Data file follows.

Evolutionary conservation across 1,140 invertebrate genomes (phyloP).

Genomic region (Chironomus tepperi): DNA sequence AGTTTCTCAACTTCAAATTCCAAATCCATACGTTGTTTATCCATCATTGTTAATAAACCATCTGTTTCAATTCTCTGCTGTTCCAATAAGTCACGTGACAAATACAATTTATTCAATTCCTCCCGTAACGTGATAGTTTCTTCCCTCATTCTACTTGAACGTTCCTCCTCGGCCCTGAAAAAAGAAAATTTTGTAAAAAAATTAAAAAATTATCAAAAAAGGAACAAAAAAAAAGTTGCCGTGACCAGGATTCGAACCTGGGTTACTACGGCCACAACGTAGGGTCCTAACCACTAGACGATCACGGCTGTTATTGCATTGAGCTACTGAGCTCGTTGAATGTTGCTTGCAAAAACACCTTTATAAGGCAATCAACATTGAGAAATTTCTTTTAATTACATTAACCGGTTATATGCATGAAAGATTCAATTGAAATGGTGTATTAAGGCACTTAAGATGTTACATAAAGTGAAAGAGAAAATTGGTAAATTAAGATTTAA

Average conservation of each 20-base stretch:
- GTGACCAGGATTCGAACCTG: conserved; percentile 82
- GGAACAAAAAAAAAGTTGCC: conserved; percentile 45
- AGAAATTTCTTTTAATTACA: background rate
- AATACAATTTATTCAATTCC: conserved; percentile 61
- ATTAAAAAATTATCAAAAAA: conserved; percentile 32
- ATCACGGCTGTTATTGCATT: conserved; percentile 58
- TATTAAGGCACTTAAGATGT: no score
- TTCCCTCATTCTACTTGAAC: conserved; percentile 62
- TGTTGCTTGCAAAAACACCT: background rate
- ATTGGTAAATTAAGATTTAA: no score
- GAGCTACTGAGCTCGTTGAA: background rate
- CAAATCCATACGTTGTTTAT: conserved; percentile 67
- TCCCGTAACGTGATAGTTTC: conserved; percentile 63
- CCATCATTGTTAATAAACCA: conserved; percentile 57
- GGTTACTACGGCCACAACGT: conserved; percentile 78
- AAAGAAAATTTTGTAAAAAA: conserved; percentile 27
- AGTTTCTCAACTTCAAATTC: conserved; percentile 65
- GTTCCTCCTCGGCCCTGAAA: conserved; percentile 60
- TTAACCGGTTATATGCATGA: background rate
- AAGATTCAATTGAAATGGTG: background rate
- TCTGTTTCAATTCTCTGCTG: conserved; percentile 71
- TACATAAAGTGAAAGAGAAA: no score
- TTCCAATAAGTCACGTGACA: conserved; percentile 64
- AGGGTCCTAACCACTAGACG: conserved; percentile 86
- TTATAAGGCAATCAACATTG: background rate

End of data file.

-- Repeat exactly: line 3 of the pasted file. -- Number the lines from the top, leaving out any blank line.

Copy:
Average conservation of each 20-base stretch: